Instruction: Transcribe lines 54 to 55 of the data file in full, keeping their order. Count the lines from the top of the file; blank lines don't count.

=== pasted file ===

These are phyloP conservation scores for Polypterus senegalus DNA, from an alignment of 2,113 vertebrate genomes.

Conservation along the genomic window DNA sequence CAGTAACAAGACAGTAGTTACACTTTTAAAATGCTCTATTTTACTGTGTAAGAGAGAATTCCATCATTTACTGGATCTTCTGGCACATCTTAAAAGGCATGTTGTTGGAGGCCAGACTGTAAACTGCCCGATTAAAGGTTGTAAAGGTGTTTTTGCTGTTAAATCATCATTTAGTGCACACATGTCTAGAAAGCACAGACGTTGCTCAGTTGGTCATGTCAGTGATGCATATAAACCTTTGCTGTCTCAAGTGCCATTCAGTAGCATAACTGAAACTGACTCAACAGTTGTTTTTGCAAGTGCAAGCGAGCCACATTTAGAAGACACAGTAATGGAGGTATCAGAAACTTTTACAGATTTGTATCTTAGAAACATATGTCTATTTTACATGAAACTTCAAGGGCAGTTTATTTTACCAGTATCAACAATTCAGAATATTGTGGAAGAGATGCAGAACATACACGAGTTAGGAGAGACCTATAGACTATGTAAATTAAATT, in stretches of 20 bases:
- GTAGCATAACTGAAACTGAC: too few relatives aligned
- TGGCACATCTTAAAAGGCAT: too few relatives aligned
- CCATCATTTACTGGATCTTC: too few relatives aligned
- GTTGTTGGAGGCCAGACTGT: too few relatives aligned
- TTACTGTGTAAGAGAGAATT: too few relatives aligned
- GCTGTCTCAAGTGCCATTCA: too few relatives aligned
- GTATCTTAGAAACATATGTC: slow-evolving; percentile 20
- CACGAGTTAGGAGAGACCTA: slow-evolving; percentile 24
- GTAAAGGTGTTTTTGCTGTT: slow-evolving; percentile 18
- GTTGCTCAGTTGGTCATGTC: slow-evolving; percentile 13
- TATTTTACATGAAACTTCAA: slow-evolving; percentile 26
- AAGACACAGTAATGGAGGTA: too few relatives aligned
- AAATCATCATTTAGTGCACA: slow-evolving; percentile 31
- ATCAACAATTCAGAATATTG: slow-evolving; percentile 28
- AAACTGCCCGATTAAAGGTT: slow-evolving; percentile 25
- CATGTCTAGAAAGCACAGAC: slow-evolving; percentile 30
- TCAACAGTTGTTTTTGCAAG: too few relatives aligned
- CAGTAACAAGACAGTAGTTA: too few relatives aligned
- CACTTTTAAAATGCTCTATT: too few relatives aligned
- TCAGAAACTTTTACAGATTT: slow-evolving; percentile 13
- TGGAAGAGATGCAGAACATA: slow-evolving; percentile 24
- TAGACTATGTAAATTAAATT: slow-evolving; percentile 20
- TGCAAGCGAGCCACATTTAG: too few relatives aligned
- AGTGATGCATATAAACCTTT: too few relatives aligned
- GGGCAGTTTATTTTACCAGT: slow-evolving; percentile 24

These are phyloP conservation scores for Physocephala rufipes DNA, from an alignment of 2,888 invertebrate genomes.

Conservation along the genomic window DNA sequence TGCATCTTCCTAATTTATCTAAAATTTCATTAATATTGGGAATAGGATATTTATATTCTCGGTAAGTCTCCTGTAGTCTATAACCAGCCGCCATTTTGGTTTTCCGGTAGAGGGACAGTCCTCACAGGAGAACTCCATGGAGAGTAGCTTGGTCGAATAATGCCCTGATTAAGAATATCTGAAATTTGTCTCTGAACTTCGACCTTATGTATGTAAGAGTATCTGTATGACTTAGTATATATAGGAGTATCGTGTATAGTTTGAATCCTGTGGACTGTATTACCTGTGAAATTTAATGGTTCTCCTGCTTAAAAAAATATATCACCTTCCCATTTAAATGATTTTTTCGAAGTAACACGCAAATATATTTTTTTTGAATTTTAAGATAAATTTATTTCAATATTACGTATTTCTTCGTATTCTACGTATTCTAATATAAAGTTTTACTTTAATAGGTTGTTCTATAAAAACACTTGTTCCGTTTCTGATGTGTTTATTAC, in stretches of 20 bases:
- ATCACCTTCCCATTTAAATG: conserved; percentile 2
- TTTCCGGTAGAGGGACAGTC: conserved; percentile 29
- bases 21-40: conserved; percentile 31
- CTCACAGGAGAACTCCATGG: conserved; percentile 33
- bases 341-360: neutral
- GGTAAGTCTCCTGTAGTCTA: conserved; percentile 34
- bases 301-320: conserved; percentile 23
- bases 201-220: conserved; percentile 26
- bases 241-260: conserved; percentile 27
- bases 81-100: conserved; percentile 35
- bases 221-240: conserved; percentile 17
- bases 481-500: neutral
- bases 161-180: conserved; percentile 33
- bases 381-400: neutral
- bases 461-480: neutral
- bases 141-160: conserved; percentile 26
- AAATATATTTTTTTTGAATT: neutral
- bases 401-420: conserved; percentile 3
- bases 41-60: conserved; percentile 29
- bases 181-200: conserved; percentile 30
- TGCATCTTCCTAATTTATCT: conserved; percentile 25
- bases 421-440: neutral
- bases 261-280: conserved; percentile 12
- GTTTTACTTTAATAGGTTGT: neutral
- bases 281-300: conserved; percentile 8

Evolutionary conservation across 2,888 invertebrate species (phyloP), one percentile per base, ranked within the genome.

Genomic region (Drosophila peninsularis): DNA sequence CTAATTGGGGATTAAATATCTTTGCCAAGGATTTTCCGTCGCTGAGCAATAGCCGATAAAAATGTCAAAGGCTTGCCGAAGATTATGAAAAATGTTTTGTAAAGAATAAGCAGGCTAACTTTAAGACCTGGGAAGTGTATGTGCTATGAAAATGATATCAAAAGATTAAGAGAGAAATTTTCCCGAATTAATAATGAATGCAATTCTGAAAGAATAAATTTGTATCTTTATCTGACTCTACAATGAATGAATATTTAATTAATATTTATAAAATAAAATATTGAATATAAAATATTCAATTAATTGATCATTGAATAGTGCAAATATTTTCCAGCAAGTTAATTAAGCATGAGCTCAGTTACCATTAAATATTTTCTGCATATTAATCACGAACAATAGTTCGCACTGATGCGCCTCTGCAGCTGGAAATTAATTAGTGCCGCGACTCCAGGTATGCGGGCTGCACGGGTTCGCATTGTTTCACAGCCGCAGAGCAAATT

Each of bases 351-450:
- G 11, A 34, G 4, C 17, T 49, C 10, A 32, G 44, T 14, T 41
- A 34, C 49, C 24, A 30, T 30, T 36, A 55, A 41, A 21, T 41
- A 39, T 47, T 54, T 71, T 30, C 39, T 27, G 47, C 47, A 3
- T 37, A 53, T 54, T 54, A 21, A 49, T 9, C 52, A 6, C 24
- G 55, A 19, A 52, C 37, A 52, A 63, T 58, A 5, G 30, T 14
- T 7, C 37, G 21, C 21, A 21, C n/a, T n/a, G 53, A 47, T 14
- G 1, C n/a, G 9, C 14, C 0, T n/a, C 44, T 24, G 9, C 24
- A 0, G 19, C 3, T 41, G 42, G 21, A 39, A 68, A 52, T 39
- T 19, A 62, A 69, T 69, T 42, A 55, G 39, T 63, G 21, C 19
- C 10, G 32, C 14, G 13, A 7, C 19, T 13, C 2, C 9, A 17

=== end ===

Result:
- bases 281-300: conserved; percentile 8

Evolutionary conservation across 2,888 invertebrate species (phyloP), one percentile per base, ranked within the genome.